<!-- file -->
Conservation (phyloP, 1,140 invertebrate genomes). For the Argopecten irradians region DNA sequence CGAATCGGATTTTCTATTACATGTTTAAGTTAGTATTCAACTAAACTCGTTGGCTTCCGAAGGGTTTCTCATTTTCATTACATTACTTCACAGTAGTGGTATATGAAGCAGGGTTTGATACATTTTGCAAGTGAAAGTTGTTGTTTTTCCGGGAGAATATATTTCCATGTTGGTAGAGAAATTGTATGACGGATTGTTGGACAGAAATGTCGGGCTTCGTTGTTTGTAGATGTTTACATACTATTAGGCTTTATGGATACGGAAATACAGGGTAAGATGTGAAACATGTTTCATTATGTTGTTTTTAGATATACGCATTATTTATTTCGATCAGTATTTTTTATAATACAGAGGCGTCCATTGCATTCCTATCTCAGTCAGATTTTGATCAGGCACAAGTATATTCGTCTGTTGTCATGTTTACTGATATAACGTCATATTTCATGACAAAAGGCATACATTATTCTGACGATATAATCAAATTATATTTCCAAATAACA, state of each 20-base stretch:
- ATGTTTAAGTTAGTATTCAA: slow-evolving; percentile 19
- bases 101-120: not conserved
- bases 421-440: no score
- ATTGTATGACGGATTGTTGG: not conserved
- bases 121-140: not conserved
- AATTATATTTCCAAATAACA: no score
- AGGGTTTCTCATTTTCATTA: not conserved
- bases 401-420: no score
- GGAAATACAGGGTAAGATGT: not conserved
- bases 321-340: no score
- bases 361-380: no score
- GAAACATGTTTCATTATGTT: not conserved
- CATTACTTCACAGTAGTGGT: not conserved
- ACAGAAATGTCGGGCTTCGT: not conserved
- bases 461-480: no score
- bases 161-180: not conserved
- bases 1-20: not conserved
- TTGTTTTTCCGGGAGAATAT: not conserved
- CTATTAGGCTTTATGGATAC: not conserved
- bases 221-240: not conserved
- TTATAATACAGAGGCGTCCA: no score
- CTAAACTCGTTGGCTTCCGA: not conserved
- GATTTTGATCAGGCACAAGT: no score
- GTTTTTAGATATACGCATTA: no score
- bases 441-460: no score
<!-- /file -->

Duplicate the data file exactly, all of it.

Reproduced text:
Conservation (phyloP, 1,140 invertebrate genomes). For the Argopecten irradians region DNA sequence CGAATCGGATTTTCTATTACATGTTTAAGTTAGTATTCAACTAAACTCGTTGGCTTCCGAAGGGTTTCTCATTTTCATTACATTACTTCACAGTAGTGGTATATGAAGCAGGGTTTGATACATTTTGCAAGTGAAAGTTGTTGTTTTTCCGGGAGAATATATTTCCATGTTGGTAGAGAAATTGTATGACGGATTGTTGGACAGAAATGTCGGGCTTCGTTGTTTGTAGATGTTTACATACTATTAGGCTTTATGGATACGGAAATACAGGGTAAGATGTGAAACATGTTTCATTATGTTGTTTTTAGATATACGCATTATTTATTTCGATCAGTATTTTTTATAATACAGAGGCGTCCATTGCATTCCTATCTCAGTCAGATTTTGATCAGGCACAAGTATATTCGTCTGTTGTCATGTTTACTGATATAACGTCATATTTCATGACAAAAGGCATACATTATTCTGACGATATAATCAAATTATATTTCCAAATAACA, state of each 20-base stretch:
- ATGTTTAAGTTAGTATTCAA: slow-evolving; percentile 19
- bases 101-120: not conserved
- bases 421-440: no score
- ATTGTATGACGGATTGTTGG: not conserved
- bases 121-140: not conserved
- AATTATATTTCCAAATAACA: no score
- AGGGTTTCTCATTTTCATTA: not conserved
- bases 401-420: no score
- GGAAATACAGGGTAAGATGT: not conserved
- bases 321-340: no score
- bases 361-380: no score
- GAAACATGTTTCATTATGTT: not conserved
- CATTACTTCACAGTAGTGGT: not conserved
- ACAGAAATGTCGGGCTTCGT: not conserved
- bases 461-480: no score
- bases 161-180: not conserved
- bases 1-20: not conserved
- TTGTTTTTCCGGGAGAATAT: not conserved
- CTATTAGGCTTTATGGATAC: not conserved
- bases 221-240: not conserved
- TTATAATACAGAGGCGTCCA: no score
- CTAAACTCGTTGGCTTCCGA: not conserved
- GATTTTGATCAGGCACAAGT: no score
- GTTTTTAGATATACGCATTA: no score
- bases 441-460: no score